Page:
Thank you so much for your advice. It will prove to be very helpful as I continue to experiment to find a good balance. You are so right, the chemical vs organics can be a circular battle. I swore this year I was only going to use organics and told myself that if I kept my roses well fed and healthy they would be able to tolerate a little insect or fungal action. What I didn't consider was how my 13 year old shih tzu would handle a brown recluse bite. Thank goodness I have a wonderful and very sharp vet who recognized the bite and knew exactly what to do and my precious little one is fine. Chemicals +1, organics -2. We have a similar issue with birds. When we bought our home we were so thrilled that the previous owner had installed four huge martin houses and several other miscellaneous bird houses throughout our large back yard. Unfortunately, our cats were just as thrilled. The cats are rescues, two were borderline feral and one was full out feral when they moved in. No way to turn them into inside cats. We took the bird houses down in deference to the babies who frequently fall out of their nests and into very well fed but greedy jowls. On the other hand, we never have to worry about rodents in our vegetables. For the meantime I'm using an IPM type of methodology for handling the pest and disease issues and I've bought almost all of the Earth Kind roses. I tend to stay away from Hybrid Teas(with a few exceptions) and I keep the lower 1/8 of my bushes free of foliage so if there's splash when I irrigate the water won't hit the leaves. I was told by an ARS rosarian to give my roses a mist in the mid afternoon when the days hit the high 90's and 100's but the leaves dry by the time I turn off the hose. Do you think that's ok? The roses seem to like it. I also spend a lot of time researching, experimenting and journaling. All that said, I've gained the most insight and education from those of you who have been nurturing roses much longer than I. It's amazing to me the knowledge base that y'all develop over time - my only hope is that someday, preferably before I cause any serious attrition in my garden, I'll get there too. Thank you so much for your help! Rhonda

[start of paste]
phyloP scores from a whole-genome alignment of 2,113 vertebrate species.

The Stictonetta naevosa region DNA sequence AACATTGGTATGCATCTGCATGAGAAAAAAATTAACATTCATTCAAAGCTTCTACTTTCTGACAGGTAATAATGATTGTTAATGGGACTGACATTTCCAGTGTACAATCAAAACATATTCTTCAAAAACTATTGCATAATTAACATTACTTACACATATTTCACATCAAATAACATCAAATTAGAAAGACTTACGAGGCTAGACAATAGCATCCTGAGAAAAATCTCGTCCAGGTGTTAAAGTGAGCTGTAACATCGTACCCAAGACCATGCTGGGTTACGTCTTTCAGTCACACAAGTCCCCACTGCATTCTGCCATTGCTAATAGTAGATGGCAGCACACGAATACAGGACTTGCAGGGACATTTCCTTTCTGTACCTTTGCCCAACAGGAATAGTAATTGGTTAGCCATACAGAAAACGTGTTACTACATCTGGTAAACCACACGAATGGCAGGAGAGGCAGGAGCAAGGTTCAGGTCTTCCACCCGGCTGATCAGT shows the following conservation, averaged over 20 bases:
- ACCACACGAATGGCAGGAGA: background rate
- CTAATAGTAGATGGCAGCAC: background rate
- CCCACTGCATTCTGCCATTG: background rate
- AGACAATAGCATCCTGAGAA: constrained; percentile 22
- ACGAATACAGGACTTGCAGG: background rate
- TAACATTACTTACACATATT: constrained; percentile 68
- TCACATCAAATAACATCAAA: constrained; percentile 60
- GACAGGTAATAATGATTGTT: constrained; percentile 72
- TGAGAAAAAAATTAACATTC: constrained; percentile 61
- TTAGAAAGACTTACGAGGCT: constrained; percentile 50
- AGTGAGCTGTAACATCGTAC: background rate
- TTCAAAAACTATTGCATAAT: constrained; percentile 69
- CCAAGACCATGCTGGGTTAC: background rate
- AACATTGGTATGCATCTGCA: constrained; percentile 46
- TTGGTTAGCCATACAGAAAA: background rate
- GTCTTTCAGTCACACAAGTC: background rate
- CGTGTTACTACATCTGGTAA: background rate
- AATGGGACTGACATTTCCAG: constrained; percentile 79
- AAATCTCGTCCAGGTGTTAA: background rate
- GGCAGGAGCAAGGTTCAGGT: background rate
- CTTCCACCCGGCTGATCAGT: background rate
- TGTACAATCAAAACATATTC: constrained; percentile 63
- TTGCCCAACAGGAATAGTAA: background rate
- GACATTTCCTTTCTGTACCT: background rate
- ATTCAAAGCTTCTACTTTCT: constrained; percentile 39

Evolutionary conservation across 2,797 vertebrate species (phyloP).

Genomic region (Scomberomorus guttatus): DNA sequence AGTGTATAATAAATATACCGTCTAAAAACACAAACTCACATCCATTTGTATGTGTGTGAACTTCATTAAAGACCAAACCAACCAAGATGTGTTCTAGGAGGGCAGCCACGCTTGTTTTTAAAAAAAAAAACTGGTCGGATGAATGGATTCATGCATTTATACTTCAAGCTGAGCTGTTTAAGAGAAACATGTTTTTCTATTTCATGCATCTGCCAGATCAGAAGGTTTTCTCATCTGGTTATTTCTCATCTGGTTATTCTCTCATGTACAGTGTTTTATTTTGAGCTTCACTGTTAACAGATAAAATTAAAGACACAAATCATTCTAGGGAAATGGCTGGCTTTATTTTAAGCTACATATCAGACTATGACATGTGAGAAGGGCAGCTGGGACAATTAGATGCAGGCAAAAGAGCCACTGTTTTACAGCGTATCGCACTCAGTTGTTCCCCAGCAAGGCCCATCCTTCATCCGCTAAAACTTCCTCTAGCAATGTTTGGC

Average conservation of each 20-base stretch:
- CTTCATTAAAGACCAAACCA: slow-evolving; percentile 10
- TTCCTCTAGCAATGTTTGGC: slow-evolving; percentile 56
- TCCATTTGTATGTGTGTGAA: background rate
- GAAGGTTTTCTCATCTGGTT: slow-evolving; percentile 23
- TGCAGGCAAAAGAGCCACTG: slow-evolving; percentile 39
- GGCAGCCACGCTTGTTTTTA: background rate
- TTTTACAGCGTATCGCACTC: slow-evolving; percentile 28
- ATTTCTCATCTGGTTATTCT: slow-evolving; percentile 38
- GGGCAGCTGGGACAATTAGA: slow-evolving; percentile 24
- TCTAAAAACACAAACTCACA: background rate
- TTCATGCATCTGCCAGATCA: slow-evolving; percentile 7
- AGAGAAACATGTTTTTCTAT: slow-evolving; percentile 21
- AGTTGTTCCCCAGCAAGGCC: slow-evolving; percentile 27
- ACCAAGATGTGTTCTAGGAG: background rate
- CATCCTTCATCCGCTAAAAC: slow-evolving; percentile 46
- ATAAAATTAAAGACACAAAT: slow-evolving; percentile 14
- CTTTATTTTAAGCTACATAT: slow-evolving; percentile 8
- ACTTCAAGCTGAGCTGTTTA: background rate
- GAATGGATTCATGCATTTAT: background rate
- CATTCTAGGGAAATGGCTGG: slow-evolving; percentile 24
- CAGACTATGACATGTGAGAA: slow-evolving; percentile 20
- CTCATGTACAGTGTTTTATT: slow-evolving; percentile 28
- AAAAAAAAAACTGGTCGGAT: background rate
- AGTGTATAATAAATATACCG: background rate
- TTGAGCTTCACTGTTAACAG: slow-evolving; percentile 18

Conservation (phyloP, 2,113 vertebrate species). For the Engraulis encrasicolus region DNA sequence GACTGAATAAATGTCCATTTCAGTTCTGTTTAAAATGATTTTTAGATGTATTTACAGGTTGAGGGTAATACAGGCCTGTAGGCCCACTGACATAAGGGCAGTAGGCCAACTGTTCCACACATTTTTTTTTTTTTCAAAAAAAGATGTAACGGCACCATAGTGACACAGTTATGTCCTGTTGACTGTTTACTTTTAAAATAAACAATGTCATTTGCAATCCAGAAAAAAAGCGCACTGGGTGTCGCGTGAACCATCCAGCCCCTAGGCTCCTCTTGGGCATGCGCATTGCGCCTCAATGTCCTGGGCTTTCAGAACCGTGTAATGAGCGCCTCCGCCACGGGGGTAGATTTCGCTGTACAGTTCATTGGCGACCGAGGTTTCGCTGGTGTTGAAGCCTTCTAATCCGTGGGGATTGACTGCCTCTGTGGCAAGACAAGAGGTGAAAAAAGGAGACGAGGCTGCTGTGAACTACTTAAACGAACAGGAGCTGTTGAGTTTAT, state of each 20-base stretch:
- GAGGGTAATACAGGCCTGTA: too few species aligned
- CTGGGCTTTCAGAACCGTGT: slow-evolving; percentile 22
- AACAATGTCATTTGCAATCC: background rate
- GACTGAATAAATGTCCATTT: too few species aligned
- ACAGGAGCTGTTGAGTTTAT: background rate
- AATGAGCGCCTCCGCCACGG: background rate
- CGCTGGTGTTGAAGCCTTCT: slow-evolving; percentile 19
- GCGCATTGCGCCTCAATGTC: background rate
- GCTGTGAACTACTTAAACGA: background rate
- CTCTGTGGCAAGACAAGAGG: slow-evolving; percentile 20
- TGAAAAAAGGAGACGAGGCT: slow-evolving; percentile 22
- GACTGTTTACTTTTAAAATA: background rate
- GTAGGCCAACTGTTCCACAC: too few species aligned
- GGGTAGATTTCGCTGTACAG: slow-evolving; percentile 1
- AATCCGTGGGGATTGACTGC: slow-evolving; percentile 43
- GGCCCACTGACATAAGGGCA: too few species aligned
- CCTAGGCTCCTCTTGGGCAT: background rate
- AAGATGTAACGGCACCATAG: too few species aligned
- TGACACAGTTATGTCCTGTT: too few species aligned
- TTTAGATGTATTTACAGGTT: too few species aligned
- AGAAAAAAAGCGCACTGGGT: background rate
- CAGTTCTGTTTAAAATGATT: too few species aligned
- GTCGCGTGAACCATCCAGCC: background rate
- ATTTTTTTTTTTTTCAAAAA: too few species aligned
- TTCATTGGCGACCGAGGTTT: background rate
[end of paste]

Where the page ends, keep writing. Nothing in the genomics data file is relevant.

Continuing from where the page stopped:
Reply #4 of 5 posted 15 JUL 05 by Anonymous-98171
Oh, also, I'm with you on the systemics. Is there a particular one that you prefer?
Reply #5 of 5 posted 15 JUL 05 by Wendy C.
snip<>I was told by an ARS rosarian to give my roses a mist in the mid afternoon when the days hit the high 90's and 100's but the leaves dry by the time I turn off the hose. Do you think that's ok? The roses seem to like it. ><

This would be like a nice cool cloth on your neck for the roses, and as I said spider mites detest water. They seem to arrive in hot weather, so you are serving two purposes.

Systemic products, gardening products in general, are added and subtracted from shelves at a staggering rate. Othro makes one which I've had good luck with as does Fertilome. I've not had much success with new all in one feed products, but you might.

We have cats too. Four of them. I was mortified the first time they brought me home a present. Then it occured to me that's what they do, they're cats. It also occured to me that if one of my well fed, declawed house cats could capture a wasn't doing well to begin with. A hawk, owl or something else would have taken care of it. It's nice not having to worry about rodents.

We only have four small bird houses which were here when we moved in. When I added a small pond garden the bird presence sky rocketed, and most of them don't nest in my yard. There must be 10 or better species who swoop around eating insects. It's cool. Most of them are very cat savy and know how to avoid them.

Growing roses is a never ending learning process, each season builds on the last.
Glad I could be of service.